Intel sued Digital last month for the return of reams of NDA information that Digital and other manufacturers need to plan their long-term strategy. Intel asked for all of its information, but Digital has agreed to return only a portion of it, Intel spokesman Chuck Malloy said today.
He declined to say specifically which portion of its documents Digital has agreed to return, but a Digital spokesman told Reuters earlier today that it will return documents related to Merced, the code-name for Intel's next generation IA-64 processor.
"We have no need for this information and are not participating in developing Intel's much-delayed 64-bit processor," Digital spokesman Dan Kaferle told Reuters.
Kaferle told the news service that Digital will rely on its own Alpha processor, which has been commercially available for about five years.
Analysts were at first stunned at Digital's bold patent infringement case against Intel (which was filed in May) but today were aghast at Digital's assertion that it does not need Merced.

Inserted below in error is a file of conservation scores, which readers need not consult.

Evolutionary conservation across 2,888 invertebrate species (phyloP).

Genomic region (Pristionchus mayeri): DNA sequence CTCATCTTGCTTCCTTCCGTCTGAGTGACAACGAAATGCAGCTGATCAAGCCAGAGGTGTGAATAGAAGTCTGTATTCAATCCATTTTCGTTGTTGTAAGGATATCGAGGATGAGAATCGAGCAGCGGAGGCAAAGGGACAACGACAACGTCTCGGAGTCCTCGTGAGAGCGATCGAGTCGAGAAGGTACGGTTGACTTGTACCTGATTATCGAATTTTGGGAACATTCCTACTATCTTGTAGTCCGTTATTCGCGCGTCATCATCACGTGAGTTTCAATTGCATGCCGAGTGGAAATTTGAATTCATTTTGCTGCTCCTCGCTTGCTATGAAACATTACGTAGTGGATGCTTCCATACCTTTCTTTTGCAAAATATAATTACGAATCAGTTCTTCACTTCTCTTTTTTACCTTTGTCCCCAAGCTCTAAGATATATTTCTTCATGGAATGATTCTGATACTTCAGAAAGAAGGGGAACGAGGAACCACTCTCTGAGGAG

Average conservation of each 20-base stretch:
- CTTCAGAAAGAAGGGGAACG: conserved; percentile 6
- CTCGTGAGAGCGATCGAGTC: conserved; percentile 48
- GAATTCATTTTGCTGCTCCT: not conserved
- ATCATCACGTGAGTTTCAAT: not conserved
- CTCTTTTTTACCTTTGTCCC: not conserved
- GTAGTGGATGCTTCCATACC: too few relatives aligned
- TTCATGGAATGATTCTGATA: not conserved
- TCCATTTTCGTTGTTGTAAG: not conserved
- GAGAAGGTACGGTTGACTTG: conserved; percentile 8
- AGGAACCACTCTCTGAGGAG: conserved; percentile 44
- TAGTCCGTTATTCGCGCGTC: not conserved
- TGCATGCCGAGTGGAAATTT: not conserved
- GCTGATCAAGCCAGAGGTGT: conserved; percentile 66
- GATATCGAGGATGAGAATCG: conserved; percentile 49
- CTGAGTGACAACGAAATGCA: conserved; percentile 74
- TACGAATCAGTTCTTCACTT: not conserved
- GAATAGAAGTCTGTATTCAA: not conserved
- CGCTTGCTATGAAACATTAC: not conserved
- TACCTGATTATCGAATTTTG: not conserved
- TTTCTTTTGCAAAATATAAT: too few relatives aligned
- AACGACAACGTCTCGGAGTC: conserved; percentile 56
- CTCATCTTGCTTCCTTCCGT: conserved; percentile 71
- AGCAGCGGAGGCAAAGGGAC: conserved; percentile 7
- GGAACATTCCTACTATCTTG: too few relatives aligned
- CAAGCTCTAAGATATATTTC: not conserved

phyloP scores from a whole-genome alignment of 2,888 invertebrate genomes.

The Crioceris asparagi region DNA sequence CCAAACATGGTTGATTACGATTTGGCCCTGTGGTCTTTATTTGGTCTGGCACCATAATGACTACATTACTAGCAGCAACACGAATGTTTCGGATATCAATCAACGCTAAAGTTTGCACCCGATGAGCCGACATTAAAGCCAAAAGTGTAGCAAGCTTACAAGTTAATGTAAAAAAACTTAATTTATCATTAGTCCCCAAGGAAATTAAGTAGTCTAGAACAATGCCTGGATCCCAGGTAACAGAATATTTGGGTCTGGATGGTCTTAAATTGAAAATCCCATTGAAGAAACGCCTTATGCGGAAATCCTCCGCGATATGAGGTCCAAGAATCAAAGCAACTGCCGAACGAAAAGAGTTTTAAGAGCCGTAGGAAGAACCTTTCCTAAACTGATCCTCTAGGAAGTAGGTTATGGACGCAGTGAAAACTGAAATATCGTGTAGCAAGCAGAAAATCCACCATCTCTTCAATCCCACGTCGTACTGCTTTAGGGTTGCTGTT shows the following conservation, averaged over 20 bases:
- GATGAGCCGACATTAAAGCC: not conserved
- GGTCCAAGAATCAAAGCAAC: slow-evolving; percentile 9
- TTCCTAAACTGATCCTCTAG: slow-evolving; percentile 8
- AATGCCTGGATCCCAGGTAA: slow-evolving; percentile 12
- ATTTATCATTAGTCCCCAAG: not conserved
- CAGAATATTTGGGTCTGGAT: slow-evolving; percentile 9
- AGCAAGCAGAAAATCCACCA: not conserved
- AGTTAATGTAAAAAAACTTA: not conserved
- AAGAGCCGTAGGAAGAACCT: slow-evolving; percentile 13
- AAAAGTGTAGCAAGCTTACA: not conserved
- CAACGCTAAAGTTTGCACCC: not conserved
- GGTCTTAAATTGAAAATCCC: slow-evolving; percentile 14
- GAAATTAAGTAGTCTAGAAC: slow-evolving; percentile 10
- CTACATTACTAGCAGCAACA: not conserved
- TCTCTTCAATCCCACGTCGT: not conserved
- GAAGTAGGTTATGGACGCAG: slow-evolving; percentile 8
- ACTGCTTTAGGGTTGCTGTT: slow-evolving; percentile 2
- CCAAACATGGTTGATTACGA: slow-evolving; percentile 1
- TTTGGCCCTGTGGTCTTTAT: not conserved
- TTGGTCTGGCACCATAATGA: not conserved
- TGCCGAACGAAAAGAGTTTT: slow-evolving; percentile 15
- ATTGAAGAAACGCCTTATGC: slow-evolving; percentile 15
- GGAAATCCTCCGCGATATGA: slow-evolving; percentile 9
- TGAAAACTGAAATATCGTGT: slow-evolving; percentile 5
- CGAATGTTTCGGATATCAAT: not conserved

"I'm speechless," said Nathan Brookwood, analyst at Dataquest Inc. in San Jose, Calif.
"Merced represents a major threat to Digital, but Digital is distancing itself from Merced and eliminating any escape paths it might have if Merced is successful."
Since Digital has agreed to return a portion of the documents, it has been able to stave off a court date that may have legally forced it to return all of the documents.
Intel had asked for a court date as soon as possible, but a date is now scheduled for September, Malloy said.
Intel's confidential documents give Digital and other systems manufacturers early access to information on the design andmarketing plans for systems built around Intel processors.
If Digital is left out of the early design process, it will jeopardize its chances to compete with other systems makers for enterprise business when those systems become available, analysts said.